Alright then. All done with the numbered lists for this post.

So, hands down my favourite booth of the day was Holz Auge (Wooden Eye). I will try and explain to you now why the owner, Mr. David Köbele, is the happiest person on earth.

David in his store.

David makes objects, art, and mosaics. His medium is wood – exclusively. His works are all hand made, high-quality, one-of-a-kind, pleasant to the touch, and mesmerizing to the eye. He does not use any dies or stains or paint – each piece is its natural colour. He uses over forty different types of wood to some very dramatic results. The boxes have no metal hinges or felt interiors. The mosaics feel like they came from a single block. Truly remarkable.

That yellow stripe was just incredible.

He has a workshop here in Berlin where he does standard hours during the week (08:00 to 17:00) and on Saturdays he sets up his vendor booth at the Kollwitzplatz Markt in Prenzlauer Berg from 10:00 to 16:00. He’s got a mini-workshop with him so he can still do some woodworking between customers. He does not sell online because one really has to handle the items to appreciate them.

Not built by a robot.

So why is David the happiest person in the world? I talked with him for about forty-five minutes and here is what I was able to determine:

  • It’s obvious that he’s doing what he loves – he was smiling the whole time we were talking about his work.
  • He told me he’s been interested in wood and woodworking since he was five years old. If this were me I’d be cloning dinosaurs right now (I’m not cloning anything).
  • He has no downtime at work – there is always something to do. If it’s a slow sales day, just keep on building.
  • You know when you get into a project, like really into it, and you’re working away and you look up at the clock and it’s the end of the day and you wonder where the time went (but not in a negative, where-did-my-twenties-go sort of way). I’m under the impression that this is David’s standard workday. I imagine it’s the opposite for most people.
  • He’s able to support himself and his family with his business while working a regular eight-hour day
  • He’s the only employee – think how much you could get done in a day with no interruptions.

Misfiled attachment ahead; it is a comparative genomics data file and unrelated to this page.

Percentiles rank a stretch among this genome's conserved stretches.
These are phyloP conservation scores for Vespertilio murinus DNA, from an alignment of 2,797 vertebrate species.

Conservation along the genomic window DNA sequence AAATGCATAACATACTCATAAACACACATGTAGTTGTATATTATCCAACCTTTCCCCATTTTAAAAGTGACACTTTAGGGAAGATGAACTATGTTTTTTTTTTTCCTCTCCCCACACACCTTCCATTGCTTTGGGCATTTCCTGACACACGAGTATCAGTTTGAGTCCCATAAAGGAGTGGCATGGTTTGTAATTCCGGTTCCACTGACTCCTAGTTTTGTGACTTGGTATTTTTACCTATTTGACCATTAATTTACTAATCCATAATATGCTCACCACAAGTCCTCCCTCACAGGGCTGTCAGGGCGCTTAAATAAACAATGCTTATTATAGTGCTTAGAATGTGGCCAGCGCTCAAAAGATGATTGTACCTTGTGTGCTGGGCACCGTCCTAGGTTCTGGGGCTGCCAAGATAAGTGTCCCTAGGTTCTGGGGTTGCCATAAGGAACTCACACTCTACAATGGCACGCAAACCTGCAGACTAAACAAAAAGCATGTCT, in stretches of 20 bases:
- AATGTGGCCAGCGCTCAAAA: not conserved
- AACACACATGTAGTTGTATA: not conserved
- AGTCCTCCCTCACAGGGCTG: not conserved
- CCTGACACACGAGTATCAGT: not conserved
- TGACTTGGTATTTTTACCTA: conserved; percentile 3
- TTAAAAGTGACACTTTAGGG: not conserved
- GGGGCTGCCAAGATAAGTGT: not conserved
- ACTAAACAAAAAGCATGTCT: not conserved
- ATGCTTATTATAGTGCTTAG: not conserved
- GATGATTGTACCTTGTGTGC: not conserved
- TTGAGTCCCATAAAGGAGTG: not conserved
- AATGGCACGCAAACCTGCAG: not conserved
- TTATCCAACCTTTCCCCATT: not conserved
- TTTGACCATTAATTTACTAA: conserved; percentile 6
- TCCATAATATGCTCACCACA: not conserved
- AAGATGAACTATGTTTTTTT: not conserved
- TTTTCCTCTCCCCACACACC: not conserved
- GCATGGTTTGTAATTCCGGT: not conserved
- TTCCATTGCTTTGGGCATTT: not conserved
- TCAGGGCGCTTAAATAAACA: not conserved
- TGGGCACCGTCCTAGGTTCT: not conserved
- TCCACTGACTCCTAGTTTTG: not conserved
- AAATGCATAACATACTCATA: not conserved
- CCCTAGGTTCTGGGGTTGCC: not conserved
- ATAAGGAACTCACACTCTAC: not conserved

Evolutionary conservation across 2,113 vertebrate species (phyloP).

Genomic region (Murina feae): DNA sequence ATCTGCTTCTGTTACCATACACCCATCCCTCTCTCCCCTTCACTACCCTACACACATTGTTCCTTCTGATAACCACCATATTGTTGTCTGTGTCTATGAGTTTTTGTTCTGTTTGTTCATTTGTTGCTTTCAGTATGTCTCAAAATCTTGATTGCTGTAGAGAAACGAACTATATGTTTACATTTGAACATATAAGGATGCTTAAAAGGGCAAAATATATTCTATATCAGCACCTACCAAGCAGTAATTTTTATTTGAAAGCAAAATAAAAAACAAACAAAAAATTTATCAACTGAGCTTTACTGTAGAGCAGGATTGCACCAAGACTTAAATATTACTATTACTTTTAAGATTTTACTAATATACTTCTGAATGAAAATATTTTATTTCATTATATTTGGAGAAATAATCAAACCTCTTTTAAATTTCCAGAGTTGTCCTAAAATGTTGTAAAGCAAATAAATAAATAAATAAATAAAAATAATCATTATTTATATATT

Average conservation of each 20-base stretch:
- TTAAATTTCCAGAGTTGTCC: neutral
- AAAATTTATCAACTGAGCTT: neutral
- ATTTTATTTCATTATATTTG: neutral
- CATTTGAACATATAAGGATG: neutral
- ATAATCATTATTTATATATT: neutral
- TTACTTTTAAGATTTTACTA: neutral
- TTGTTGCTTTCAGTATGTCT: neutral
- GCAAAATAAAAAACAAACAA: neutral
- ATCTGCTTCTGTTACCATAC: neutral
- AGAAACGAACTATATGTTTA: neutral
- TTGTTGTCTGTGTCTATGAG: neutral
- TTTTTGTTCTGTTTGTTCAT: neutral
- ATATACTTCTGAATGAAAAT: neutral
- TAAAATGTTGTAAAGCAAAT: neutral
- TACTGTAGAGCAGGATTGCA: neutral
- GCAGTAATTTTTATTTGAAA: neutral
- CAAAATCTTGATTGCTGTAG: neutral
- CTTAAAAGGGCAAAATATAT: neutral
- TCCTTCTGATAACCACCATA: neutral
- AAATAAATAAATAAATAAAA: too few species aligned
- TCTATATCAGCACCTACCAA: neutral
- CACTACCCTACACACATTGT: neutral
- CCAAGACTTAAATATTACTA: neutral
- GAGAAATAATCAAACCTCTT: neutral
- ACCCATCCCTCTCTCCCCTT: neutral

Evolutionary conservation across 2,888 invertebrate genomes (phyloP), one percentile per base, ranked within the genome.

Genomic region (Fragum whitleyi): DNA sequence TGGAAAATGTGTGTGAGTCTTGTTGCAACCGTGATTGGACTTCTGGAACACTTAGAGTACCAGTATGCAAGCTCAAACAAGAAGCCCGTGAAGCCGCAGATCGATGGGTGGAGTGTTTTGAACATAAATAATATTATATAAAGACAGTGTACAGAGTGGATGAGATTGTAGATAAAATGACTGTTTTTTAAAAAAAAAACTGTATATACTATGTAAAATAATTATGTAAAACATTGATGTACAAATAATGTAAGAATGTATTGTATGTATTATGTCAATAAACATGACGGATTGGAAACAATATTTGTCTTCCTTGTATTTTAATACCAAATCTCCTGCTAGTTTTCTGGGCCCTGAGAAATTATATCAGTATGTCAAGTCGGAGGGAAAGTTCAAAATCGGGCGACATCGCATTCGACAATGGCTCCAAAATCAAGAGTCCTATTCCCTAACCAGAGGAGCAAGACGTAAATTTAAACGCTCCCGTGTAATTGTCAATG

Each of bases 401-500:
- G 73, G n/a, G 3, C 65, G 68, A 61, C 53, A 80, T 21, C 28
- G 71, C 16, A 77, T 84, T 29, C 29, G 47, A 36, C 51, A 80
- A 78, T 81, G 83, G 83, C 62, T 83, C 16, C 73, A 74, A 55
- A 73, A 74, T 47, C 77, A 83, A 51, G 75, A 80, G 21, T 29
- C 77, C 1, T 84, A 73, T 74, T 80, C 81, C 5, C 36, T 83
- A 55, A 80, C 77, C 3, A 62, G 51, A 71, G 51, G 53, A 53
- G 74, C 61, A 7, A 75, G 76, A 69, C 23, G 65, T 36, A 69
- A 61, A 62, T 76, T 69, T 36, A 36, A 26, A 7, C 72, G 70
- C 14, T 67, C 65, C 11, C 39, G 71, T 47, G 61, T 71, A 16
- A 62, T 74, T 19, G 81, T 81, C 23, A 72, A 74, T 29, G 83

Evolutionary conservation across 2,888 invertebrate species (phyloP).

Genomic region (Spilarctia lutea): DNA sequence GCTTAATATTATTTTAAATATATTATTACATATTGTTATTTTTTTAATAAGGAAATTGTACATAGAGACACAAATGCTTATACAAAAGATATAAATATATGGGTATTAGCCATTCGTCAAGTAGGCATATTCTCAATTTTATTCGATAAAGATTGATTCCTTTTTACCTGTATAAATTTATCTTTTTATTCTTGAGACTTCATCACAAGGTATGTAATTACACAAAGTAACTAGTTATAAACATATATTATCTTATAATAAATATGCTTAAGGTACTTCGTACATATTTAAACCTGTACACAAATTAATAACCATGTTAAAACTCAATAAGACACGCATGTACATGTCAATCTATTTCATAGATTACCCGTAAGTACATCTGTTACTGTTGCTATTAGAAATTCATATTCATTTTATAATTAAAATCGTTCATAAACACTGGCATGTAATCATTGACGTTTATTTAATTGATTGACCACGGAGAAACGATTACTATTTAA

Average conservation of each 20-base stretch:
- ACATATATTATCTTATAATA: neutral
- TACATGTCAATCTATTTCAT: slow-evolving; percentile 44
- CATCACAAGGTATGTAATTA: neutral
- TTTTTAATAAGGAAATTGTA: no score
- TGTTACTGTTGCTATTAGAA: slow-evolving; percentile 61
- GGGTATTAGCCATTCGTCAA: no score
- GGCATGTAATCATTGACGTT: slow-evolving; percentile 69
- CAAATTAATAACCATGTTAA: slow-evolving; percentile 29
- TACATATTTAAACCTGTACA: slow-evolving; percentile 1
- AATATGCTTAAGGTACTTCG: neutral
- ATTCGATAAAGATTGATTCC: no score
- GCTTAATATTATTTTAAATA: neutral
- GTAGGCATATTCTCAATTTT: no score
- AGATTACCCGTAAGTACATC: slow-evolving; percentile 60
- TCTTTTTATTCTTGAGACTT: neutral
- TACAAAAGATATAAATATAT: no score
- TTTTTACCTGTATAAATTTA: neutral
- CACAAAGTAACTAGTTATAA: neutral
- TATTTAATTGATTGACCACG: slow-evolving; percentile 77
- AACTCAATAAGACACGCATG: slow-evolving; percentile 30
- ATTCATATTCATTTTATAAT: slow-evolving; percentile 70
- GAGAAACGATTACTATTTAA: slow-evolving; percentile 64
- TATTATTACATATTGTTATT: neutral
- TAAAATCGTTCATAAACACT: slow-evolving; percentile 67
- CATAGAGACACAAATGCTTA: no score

• He’s got a workshop; his own space to concentrate on his craft. And I imagine that it’s optimized so that he spends most of his time doing the fun stuff instead of writing documentation.
  • He’s able to be creative, make beautiful things, and see the finished product.
  • And it goes with out saying but I will say it anyway, he does not have to worry about access to healthcare, beer getting too expensive, where his next meal is going to come from, insurgency, malaria, or bad weather destroying his livelihood.

These ones were super awesome too.

I’m sure there’s a few more reasons but I can’t think of them right now. If you are having difficulty understanding how David could be the happiest person in the world, simply reread this post and each time you encounter the words “wood” or “woodworking”, simply replace them with one of these words:

  • sailing
  • fishing
  • writing
  • viola playing
  • writing and researching about international political science, governmental treaties, and foreign trade policy
  • vegetarian cooking
  • Jesus
  • mountain biking
  • hockey playing
  • Perl programming
  • frenetic dancing
  • Star Wars

It might make more sense.

2 Responses to “Day 75 of 98 – Today I met the happiest person in the world”

  1. Uncle Ross December 2, 2011 at 03:37 #

    “Sailing” – Oh, now I get it!
    😉

  2. Lottabot December 2, 2011 at 05:21 #

    Yes, who doesn’t love viola playing.